As of December 2017, all commercial truck drivers who currently use paper logs to track their time will be required to make the switch to electronic logging devices (ELDs). The move is intended to cut down on driver fatigue by more accurately tracking the number of hours that drivers spend on the road, and preventing log falsification that could contribute to serious injuries on the road. Traditional paper logs have been so easy to falsify that some in the trucking industry have called them "comic books."
The move to ELDs has been gaining support, with some drivers appreciative of having less paperwork to do. With ELDs, a push of a button eliminates the need to scribble data in a notebook. But ELDs are not cheap, and smaller carriers have objected to the costs and intrusion of the technology into their cabs. Many commercial drivers appear to be waiting until closer to the December 2017 deadline to outfit their rigs with the new devices.
Whether ELDs ultimately translate to fewer accidents on the road remains to be seen. While the aim is to reduce driver fatigue by making log falsification more difficult, some have pointed out that drivers could technically continue to work extra hours– for example, by loading or unloading a truck — and that time would still not be trackable by the device.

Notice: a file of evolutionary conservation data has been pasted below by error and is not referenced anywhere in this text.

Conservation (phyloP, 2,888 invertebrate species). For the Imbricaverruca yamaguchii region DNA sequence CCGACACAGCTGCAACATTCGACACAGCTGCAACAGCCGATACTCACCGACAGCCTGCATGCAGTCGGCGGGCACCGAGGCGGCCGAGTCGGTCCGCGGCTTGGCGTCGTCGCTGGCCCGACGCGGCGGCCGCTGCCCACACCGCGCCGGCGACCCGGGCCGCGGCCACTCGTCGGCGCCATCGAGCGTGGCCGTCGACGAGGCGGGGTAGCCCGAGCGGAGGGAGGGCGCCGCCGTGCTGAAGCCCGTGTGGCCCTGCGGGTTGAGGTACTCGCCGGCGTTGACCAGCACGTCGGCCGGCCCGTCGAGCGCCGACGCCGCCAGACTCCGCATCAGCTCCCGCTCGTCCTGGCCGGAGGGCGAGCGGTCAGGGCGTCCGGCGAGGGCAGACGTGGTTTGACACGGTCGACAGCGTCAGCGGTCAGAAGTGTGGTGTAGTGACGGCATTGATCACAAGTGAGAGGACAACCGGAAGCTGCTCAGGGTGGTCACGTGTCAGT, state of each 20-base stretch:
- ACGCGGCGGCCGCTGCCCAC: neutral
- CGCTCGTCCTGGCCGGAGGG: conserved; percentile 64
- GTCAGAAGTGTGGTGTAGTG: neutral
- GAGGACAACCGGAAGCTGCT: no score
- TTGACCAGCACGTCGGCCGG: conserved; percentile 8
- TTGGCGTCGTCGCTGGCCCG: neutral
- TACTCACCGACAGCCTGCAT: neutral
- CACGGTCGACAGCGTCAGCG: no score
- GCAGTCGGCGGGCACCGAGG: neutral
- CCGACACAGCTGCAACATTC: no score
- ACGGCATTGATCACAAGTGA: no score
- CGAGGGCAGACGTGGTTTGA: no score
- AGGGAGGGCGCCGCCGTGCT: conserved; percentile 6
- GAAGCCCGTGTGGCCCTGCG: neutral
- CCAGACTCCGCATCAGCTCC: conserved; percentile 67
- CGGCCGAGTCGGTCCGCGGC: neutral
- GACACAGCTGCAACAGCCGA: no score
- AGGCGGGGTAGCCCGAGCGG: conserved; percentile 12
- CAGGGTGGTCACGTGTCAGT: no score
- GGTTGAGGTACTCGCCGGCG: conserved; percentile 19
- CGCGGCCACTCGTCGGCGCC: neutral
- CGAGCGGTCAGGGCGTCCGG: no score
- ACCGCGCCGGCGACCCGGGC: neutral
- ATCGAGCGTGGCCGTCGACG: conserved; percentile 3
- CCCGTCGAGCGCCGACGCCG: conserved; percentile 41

If the devices do end up reducing trucker fatigue, however, this would be a welcome development. Fatigue and distraction are major problems and contributors to serious injury on our nation's roads. Truck driver fatigue is particularly dangerous as the size and weight of trucks make it much more likely that collisions involving these types of vehicles will result in catastrophic injury.
If you or a loved one has been in an accident involving a commercial truck, you know all too well the damage and expense these collisions can cause. A personal injury lawyer who is knowledgeable about truck accidents can help you determine if a lawsuit could help you recover compensation for the injuries sustained as a result of that accident.